To begin the busy holiday travel season, Connecticut’s healthcare heroes, the State Department of Transportation and a family whose son was a victim of an impaired driver urged state residents to pledge “Not One More” to help prevent impaired driving crashes related to alcohol and drugs during a press conference Tuesday morning at Hartford Hospital.

Funded by a $550,000 highway safety grant from the DOT, the “Not One More” campaign led by Hartford Hospital and implemented in conjunction with trauma centers around the state seeks to raise awareness of the dangers of impaired driving.

Erin and Larry Hermann lost their 23-year-old son Kyle after he was struck by a drug-impaired driver in 2018.

“As the police told us, ‘Kyle’s death was 100 percent preventable.’ Unfortunately, this is the same story that gets repeated multiple times every day in the United States,” said Erin Hermann, a volunteer spokesperson for Mothers Against Drunk Driving (MADD). “In the midst our own grief, we strive to make changes [to prevent impaired driving]. Kyle had no choice. He had no voice.”

Not One More Press Conference
Erin Hermann, a mother who lost her son to an impaired driver in 2018, speaks at a press conference for the Not One More campaign to prevent impaired driving. She’s with her husband Larry.

The press event comes just weeks after the U.S. Department of Transportation’s National Highway Traffic Safety Administration (NHTSA) reported an 18.4 percent increase in motor vehicle fatalities — the largest six-month increase since 2006. In Connecticut, almost half (48 percent) of all driving fatalities are alcohol-related, compared to the national average of 34 percent.

“In COVID prevention, Connecticut has led the nation, however, when it comes to preventing impaired driving we have taken a back seat,” said Bimal Patel, Hartford Hospital President. “I thank all of you for being great messengers of this important message and I thank Erin and Larry Herman for being here today to share their courageous story. It’s time for all of us to say, ‘Not One More.'”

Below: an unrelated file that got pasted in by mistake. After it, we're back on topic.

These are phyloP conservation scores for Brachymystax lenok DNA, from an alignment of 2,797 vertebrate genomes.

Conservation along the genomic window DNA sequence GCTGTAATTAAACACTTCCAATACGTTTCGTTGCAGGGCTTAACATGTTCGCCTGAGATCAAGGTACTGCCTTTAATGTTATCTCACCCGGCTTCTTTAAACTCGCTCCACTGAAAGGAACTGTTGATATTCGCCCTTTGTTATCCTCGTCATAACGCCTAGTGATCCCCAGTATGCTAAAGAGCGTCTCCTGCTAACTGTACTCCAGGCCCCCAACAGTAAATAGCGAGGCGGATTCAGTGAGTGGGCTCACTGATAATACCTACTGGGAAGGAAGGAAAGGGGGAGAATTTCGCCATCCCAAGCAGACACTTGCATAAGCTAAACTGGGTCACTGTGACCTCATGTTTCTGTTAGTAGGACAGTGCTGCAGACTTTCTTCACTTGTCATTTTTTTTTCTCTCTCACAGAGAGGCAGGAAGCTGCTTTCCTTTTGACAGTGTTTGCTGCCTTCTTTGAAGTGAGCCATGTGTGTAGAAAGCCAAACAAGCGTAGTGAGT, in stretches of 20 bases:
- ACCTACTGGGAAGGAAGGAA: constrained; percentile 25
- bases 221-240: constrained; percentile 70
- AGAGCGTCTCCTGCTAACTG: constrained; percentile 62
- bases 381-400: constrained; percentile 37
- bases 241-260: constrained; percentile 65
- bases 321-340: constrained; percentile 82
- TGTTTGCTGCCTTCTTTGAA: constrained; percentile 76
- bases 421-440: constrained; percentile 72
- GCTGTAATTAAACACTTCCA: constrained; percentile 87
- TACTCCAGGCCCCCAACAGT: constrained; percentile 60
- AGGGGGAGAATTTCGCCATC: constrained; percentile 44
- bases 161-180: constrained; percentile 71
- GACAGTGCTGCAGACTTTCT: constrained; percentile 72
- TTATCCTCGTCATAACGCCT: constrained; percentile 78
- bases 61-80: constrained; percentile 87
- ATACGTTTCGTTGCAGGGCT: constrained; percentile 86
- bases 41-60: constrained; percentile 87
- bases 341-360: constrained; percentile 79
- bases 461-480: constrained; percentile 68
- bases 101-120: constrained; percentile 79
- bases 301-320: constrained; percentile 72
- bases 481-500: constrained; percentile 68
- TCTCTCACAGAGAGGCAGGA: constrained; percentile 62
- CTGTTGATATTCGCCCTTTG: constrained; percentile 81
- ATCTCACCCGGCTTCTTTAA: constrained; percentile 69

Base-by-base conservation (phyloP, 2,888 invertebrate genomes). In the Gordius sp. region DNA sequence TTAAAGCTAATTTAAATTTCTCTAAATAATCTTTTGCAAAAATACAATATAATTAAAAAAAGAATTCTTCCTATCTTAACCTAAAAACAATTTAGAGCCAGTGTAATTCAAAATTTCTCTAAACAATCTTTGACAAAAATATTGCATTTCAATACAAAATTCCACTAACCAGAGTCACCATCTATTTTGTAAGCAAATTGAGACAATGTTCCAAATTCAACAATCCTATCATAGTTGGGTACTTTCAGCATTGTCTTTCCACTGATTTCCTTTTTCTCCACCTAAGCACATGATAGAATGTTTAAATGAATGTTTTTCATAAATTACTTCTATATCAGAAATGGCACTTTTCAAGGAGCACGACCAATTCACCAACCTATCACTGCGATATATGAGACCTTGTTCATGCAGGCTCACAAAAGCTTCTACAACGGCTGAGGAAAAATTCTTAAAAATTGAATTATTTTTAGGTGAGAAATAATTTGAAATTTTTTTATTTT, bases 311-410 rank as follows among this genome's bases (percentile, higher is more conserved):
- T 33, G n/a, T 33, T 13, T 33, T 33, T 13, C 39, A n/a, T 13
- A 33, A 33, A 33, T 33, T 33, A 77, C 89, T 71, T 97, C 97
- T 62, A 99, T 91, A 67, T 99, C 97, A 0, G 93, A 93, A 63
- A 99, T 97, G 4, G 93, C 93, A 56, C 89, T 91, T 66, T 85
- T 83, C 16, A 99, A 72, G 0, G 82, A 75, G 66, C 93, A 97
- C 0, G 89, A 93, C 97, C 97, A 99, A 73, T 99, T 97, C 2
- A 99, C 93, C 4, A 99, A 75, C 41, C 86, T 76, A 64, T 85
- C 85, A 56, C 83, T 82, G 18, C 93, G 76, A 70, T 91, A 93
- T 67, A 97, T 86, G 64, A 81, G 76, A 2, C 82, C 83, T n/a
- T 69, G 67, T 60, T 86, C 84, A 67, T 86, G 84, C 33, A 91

Through educational materials and statewide events as well as a paid media campaign which began statewide on July 1, these healthcare heroes including doctors, nurses and first responders, hope to reduce impaired driving by bringing attention to how having just one more drink or smoke can lead to more than you think — more accidents, more injuries, more deaths and more lives changed forever.

“As we recover from the COVID-19 pandemic, we are still faced with the insidious pandemic of impaired driving,” said Dr. Jonathan Gates, chief of trauma at Hartford Hospital. “How can we address this issue? The same way we did with COVID: working together and watching out for each other.”

According to the NHTSA, during the 2019 Thanksgiving holiday period more than four times as many drivers involved in fatal crashes were alcohol-impaired during nighttime hours than during the day.

James O’Dea, PhD, Vice President, Hartford HealthCare Behavioral Health Network, said just one drink of alcohol can impair a person’s ability to drive.

“On the roads that we’re all driving on in this country, there are well over 50 million people who have an addiction to alcohol and less than 10% of those people are receiving treatment for that addiction,” said O’Dea. “We are regularly on roadways doing incredibly sophisticated things surrounded by people who are not in the best position to be behind the wheel.”

In 2022, The DOT will begin its second year of a partnership with Hartford Hospital and the 11 other trauma centers in the state to prevent impaired driving.

“Please look out for your friends and family members when you’re out celebrating [this holiday season].  Please not one more drink, not one more shot, not one more hit,” said Garrett Eucalitto, deputy commissioner, Connecticut Department of Transportation.

To take the pledge against impaired driving, visit

Save the Night, Connecticut! is a state Department of Transportation program offering a $10 discount code (SAVETHENIGHTCT) that encourages people who consume alcohol or impairing substances to use Uber ride-hailing. The code is available for use today through Jan. 14 between 5 p.m. and 4 a.m. For more information, click here.